I'm kinda a sucker for lo-fi singer songwriter stuff. But I can't stand Dylan. And I'm not even normally a fan of acoustic guitar. (The dude who brings an unrequested acoustic guitar to a party is only marginally less a pile of scum than the dude who brings an harmonica. And at least that fits in your pocket, so you can pretend that you just happened to have it with you. The jerk with the guitar clearly has plans...) I do, however, find that I am drawn to music that is unusual, fragile, broken, noisy, and.... honest. In my book, basement tapes of a kid strumming his cheap hand-me-down while his voice cracks will always kick Eric Clapton off his lame-ass stool. Folk duos can be particularly treacherous, often little more than pretentious sleepy jammers feeding each other's most boring inclinations. But Owls And Other Animals are unique in that they seem to recognize the aural charms of budget recording, but have strong writing and performing chops, plus they seem to share the same mental orbit as one another. They seem to reside on the same page of "The Moody Arts". (I just made up a book.) OAOA provide a shaky cool brand of authenticity to the audience. Owls And Other Animals, while achingly simple, are many things. They can be your atmosphere, they can be your poetry, but they can also hold their own with the Trash Cats. They understand pop and they understand beauty. They strip it down. They can croon unironically. They are masters of minimalism. Check 'em out and keep listening cuz I bet we're gonna hear a whole lot more. -Harmless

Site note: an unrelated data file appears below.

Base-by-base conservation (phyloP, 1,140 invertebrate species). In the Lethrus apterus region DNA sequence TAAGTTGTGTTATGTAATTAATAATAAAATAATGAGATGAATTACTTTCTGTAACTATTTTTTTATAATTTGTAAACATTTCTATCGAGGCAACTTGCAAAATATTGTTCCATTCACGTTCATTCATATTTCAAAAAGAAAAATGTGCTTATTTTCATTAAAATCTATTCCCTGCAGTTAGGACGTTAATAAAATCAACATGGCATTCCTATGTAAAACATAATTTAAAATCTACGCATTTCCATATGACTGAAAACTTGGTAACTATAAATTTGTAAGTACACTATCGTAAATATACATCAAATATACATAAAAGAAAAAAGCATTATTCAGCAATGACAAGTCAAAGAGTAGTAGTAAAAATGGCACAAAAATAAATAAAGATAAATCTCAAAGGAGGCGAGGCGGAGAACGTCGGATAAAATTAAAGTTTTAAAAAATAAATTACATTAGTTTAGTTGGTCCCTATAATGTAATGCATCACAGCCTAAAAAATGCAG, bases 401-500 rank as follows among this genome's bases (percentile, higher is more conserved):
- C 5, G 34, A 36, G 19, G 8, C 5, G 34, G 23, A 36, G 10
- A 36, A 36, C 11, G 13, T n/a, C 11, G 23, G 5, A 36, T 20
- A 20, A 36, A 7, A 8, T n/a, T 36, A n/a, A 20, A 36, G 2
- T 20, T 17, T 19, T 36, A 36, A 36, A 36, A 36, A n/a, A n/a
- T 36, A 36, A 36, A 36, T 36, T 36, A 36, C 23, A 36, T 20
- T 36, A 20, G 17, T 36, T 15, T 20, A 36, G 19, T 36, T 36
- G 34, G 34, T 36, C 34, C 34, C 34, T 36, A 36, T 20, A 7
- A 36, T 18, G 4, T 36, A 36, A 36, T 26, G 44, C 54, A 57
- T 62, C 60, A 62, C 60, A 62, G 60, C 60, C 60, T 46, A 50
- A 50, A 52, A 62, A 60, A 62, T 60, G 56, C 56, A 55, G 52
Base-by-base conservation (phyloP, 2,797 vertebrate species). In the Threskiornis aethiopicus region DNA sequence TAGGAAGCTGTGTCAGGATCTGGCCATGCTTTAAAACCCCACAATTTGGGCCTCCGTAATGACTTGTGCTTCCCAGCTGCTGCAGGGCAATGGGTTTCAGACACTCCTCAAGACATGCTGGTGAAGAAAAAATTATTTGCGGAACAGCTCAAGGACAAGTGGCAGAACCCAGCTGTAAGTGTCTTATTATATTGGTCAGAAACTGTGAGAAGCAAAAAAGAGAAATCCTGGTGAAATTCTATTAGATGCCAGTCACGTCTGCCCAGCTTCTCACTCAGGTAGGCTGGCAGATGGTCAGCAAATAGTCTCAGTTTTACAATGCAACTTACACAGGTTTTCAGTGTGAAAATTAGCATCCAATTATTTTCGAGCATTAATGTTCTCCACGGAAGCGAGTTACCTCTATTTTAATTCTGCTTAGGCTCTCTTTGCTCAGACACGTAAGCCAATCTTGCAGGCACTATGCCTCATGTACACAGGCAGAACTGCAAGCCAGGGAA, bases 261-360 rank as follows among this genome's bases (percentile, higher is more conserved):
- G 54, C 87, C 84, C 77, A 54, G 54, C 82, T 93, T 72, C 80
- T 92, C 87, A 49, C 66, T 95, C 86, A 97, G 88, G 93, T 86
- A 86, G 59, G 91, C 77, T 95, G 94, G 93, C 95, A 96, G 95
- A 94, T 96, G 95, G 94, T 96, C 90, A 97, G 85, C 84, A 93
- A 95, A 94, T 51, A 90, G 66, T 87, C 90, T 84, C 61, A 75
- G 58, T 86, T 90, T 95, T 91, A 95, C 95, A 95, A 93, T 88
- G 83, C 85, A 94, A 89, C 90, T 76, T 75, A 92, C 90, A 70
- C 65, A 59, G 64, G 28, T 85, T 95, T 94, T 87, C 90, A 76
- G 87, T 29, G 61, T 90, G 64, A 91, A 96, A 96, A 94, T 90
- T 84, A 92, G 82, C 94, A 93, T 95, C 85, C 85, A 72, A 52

Owls And Other Animals on Bandcamp

Owls And Other Animals on Facebook

Wednesday, March 14, 2018

Review: The Moose - Earth Mover


I don't like genres, or adjectives for that matter. But we have to use them to describe music, which often doesn't do the bands justice. The Moose are like that. Southern as fuck. A kind of fuzzed hard rock stew; thick, fat grooves that you can cook a pound of bacon in; and vocals that flow so soulfully and naturally that if you hadn't seen The Moose, you'd think it was created with studio gadgetry (it isn't). This is the kind of music that can only be created and done to this level of perfection in the South. You need to check this out. -Alabama Sharp



Tuesday, March 13, 2018

Review: Party Gator - Cover Singles 2017

    Memphis, TN's Party Gator is an artist/band that I otherwise would have never heard of if it wasn't for a close friend posting about this release on social media. Listen, I rarely feel the urge to write a review, but holy wow this is sick! Fuzzy guitar, vocals that sound like they're recorded underwater through a vienna sausage can, and overall just a super fun selection of songs covered here.

The production is also beautiful here. How can something so RAW be so CLEAN?

They even cover Madonna here! You'll have to just go listen for yourself.



It's up now under the "pay what you want" option.

Favorites:
Out on the Weekend (Neil Young)
Girl U Want (DEVO)

Would recommend to fans of:
Ty Seagall, Deftones (White Pony era), Sludge Rock/Garage Rock fans

-ON signing off

Party Gator on Bandcamp

Party Gator on Facebook